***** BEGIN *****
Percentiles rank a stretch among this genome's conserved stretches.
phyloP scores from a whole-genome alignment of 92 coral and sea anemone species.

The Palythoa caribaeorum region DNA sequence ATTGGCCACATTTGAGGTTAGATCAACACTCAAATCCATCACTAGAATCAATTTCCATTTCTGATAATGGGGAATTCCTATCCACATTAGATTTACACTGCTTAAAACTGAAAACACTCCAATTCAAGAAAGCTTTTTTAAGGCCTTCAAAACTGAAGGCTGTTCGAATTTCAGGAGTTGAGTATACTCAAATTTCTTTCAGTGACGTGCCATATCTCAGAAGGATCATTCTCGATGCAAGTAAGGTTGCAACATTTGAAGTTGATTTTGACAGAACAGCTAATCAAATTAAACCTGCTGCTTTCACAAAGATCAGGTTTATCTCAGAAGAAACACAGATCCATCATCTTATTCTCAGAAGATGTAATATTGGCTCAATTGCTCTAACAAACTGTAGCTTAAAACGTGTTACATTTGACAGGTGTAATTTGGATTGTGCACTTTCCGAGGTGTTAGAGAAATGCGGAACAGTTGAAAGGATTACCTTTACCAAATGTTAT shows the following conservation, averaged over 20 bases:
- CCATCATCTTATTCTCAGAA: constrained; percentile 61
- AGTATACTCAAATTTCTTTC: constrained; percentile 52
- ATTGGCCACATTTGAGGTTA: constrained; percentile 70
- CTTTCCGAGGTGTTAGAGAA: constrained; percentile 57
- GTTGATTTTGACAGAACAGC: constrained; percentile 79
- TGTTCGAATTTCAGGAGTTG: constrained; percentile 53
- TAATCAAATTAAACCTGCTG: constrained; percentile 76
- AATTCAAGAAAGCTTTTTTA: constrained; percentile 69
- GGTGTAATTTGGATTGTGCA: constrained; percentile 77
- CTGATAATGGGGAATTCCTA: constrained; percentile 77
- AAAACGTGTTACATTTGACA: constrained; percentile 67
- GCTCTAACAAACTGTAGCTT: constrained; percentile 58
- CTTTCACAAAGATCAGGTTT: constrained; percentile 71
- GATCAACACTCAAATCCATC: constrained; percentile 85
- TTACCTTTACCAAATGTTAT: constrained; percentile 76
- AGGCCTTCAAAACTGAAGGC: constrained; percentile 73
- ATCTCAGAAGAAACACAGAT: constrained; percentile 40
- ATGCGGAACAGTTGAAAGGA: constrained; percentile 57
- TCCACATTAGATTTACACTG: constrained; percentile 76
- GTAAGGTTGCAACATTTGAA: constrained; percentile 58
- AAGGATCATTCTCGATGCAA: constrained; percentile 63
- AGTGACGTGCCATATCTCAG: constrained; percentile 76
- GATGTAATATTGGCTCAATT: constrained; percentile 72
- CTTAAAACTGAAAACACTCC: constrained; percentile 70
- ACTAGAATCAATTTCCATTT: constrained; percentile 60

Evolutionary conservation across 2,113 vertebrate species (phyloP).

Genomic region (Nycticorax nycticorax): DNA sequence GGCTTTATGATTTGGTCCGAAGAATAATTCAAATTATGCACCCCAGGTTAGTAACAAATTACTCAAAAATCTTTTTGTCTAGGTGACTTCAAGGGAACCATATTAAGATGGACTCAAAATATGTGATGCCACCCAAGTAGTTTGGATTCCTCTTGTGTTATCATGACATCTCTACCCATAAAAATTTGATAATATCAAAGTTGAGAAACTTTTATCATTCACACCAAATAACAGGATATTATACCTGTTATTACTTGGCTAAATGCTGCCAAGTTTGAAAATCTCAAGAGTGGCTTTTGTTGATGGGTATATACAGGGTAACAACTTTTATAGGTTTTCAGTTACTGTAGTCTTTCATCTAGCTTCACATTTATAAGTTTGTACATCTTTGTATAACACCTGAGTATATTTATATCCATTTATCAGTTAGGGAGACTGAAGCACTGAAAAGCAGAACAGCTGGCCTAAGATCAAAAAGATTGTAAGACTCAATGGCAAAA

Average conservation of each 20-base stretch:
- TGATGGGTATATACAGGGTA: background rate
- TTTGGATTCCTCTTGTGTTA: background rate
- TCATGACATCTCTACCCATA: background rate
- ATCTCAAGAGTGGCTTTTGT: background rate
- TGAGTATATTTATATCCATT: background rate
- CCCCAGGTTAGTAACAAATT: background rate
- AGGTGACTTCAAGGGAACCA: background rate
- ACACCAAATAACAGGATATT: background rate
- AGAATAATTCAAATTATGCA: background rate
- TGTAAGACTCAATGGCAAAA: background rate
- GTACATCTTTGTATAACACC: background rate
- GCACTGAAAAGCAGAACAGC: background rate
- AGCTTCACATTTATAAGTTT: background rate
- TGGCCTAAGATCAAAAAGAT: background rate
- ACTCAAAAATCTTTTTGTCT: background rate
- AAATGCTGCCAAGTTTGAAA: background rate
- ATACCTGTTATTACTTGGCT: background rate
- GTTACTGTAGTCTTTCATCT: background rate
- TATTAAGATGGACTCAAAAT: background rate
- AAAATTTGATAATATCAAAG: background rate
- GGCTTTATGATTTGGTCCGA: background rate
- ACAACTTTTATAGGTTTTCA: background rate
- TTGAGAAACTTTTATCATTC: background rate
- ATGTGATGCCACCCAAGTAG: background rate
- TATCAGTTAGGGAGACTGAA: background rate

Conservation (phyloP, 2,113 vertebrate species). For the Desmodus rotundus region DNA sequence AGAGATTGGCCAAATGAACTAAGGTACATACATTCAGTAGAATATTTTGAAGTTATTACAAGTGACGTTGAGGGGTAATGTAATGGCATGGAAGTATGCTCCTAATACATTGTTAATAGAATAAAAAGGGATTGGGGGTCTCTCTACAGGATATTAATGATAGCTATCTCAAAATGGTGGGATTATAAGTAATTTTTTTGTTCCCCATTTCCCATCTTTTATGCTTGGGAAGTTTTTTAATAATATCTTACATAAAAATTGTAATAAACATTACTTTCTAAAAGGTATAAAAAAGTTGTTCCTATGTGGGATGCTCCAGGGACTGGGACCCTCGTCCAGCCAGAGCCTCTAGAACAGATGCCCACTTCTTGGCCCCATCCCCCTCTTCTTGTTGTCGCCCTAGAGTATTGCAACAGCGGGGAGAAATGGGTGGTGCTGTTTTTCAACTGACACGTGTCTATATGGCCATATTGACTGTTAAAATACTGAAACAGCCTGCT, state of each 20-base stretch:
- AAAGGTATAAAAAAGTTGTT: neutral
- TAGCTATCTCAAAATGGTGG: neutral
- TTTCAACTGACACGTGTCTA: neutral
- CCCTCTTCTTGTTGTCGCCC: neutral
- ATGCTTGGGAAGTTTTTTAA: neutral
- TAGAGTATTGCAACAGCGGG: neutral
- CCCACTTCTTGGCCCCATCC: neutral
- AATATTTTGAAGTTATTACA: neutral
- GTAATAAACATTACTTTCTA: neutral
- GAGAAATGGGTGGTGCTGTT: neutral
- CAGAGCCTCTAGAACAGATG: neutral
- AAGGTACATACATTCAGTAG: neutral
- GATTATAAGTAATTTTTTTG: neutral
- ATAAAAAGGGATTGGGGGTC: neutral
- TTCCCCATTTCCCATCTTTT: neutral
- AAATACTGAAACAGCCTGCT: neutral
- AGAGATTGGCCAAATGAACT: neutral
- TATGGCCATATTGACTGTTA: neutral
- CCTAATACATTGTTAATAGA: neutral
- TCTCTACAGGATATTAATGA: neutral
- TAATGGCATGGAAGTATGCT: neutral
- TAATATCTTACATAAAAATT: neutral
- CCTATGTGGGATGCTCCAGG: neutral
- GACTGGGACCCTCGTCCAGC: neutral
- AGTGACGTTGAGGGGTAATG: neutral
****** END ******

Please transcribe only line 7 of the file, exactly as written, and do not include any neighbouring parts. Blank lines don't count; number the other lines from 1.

- CTTTCCGAGGTGTTAGAGAA: constrained; percentile 57